Resistance to the Israeli Occupation of Palestine Heats Up the Egyptian-Israeli Border

Egypt and Israel are jointly covering up the true story of how three Israeli soldiers were killed near their shared border on June 3. Just like their 1979 joint peace treaty, they are jointly spinning a media story to distract attention from the real issue behind the deaths: the brutal Israeli military occupation of Palestine.

The border between Egypt and Israel is usually safe. The last terrorist act was in 2011, and it was an organized group responsible, not an individual acting alone.

In this new incident, there is an Egyptian policeman who carried out the killings, and drug smuggling had nothing to do with it. The Israeli side immediately called the attack an act of terror. The Egyptian side said it was a drug smuggling case gone wrong, but the facts do not support that media spin.

Before I recount the facts in the case, let’s look at what this means for Israel and Egypt, who have tried to maintain an image of peace and calm amid constant pressures on Israel caused by 70 years of brutal military occupation of Palestine, and the refusal to grant even the most basic of human rights to Palestinians. The UN reported that Israel conforms to the definition of an Apartheid state.

Israel is now led by the most extremist leadership in its history. The rapid expansion of illegal settlements on Occupied Palestinian territory is one of the Benjamin Netanyahu administration’s main goals. His second most important goal is to normalize ties with Saudi Arabia, which has always maintained support for the Palestinian people’s rights to a homeland and full human rights.

How can Netanyahu make friends with Arabs while the resistance to the Israeli occupation grows stronger? We have seen consistently growing tensions in Gaza and the Occupied West Bank. The various resistance groups have gotten stronger and have more support from their communities and international groups than ever before. Countries such as Qatar, Iran, and Syria have always maintained their support for resistance. While Egypt, Jordan, UAE, Bahrain, Morocco, and Sudan have Israeli normalization agreements; Saudi Arabia and others have expressed their stance of holding out for a comprehensive Palestinian peace treaty first. The Egyptian policemen may be a representative of the prevailing Arab support of resistance to occupation regardless of the peace treaties.

In the wee hours of June 3, Staff Sgt. Ori Yitzhak Iluz, 20, and Sgt. Lia Ben Nun, 19, were at their guard post on the Israeli-Egyptian border. At 2:30 am, Iluz and Ben Nun had foiled an attempt on the border to smuggle drugs. Commonly, a smuggler on the Egyptian side will throw a bag of drugs over the border security fence, and a person on the Israeli side would take the bag and leave. This situation occurred three kilometers (1.8 miles) north of their guard post. By 3 am the drug smuggling case was over with the drugs confiscated, and by 4:15 am the pair had radioed they were at their post as usual.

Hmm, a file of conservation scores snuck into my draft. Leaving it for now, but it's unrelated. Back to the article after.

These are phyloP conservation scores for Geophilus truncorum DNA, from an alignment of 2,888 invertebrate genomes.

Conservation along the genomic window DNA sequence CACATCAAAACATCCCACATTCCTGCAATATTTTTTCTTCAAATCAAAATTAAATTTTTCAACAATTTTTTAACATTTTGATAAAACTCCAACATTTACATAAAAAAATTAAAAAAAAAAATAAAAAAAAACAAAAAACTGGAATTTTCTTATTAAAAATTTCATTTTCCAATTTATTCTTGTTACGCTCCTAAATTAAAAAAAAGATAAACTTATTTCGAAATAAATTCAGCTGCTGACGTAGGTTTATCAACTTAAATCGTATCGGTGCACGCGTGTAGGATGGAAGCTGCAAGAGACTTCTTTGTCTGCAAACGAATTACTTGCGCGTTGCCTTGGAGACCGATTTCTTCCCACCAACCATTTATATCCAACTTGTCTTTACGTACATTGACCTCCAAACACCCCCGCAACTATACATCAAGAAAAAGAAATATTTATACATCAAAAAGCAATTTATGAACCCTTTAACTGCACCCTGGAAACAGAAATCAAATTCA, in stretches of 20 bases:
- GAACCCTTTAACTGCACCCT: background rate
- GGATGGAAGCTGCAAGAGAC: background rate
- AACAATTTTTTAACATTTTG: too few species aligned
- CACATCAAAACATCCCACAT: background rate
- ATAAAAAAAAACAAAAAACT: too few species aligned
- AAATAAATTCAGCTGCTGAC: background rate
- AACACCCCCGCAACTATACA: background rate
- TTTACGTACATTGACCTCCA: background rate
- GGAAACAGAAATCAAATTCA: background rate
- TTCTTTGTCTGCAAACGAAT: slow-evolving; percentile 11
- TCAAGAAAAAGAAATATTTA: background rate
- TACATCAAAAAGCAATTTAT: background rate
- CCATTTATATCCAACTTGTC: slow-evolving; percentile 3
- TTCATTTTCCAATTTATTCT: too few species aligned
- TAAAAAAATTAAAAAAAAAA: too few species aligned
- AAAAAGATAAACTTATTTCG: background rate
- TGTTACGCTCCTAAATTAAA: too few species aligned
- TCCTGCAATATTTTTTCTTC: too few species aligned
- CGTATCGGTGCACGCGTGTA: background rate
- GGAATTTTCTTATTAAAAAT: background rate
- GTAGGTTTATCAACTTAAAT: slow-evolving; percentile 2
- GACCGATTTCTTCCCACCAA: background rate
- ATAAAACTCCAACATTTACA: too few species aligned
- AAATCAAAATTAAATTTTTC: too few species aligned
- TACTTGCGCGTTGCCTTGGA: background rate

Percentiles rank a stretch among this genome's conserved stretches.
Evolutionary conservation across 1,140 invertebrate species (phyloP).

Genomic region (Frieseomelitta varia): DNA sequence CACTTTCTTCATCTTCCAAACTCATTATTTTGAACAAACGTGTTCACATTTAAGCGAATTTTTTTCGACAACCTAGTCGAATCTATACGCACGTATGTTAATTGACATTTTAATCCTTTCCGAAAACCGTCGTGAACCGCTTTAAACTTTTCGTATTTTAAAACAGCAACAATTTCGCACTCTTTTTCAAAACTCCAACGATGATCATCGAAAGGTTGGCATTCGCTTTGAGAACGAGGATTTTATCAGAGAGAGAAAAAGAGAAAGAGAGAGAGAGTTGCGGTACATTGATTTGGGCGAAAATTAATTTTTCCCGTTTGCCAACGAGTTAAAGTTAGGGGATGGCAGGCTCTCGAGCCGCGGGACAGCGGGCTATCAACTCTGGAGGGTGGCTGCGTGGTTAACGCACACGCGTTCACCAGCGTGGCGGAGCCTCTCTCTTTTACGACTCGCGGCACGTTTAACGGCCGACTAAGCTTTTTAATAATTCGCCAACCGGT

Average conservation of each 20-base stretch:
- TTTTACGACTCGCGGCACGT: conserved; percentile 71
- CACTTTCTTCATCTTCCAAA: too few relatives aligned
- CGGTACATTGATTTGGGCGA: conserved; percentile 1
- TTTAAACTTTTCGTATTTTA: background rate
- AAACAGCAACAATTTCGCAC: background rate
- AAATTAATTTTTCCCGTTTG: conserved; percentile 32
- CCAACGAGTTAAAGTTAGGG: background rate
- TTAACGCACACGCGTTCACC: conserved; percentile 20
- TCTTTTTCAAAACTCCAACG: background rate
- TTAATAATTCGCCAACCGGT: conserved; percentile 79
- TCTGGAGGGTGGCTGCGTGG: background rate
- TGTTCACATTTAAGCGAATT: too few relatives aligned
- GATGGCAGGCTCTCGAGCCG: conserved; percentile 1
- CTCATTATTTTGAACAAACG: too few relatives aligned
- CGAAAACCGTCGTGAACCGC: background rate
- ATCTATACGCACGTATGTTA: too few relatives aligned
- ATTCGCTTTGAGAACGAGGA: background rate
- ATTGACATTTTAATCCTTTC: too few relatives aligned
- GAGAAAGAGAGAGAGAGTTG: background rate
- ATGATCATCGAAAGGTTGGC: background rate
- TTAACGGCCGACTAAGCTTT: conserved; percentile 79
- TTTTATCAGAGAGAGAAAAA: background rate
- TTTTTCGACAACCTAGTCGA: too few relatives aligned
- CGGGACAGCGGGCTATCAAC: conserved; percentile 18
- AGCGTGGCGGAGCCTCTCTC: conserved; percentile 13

Mohamed Salah Ibrahim, 22, from Cairo, was an Egyptian policeman who left his post, walked five kilometers (3 miles) to an emergency border gate of Israel, used his knife to cut the zip-ties which held the gate shut, and entered into Israel. He was alone, and then walked 150 meters to the Israeli guard post manned by Iluz and Ben Nun and shot and killed them both sometime between 6 am and 7 am. The Israeli soldiers never fired their weapons, which indicates they were surprised by the attacker. When superiors had radioed the pair at about 9 am and they did not respond, an officer went to the post and found them dead.

Shortly after 11 am, an Israeli army drone identified Ibrahim hiding behind a rock formation some 1.5 kilometers (1 mile) from the border. Ibrahim opened fire at the Israeli soldiers and killed Staff Sgt. Ohad Dahan, 20. Just minutes later, another group of soldiers closed in on Ibrahim where he was killed, and one Israeli officer was wounded before noon.

When Ibrahim was examined, he was found to be carrying two combat knives, food, a Quran, and six magazines for his assault rifle, which may indicate he had a larger attack planned.

In a May 2021 Facebook post, Ibrahim wrote: “Allah stands with Palestine,” with a hashtag reading: “#GazaUnderAttack.” Thousands of Palestinians and their international supporters around the globe had written similar sentiments on social media during the brutal Israeli air attacks on defenseless civilians in Gaza, who are the victims of collective punishment, which is a war crime.

The Israeli security border was easily cut on June 3. The thin veil of a peace treaty does not ensure security while one side is brutalizing the Palestinian people and refuses to negotiate for an end to occupation and restoration of human rights to 6 million people who live in an open-air prison.

Media can be used to spin a scenario that looks like all is well between Egypt and Israel, but there is a constant boiling of emotions below the surface of the 109 million Egyptian citizens who have had to shoulder a peace treaty not all have embraced or seen any benefit from. There is no defense of occupation. The wall must fall.

Steven Sahiounie is a Syrian American award-winning journalist based in Syria. He is specialized on the Middle East. He has also appeared on TV and radio in Canada, Russia, Iran, Syria, China, Lebanon, and the United States.

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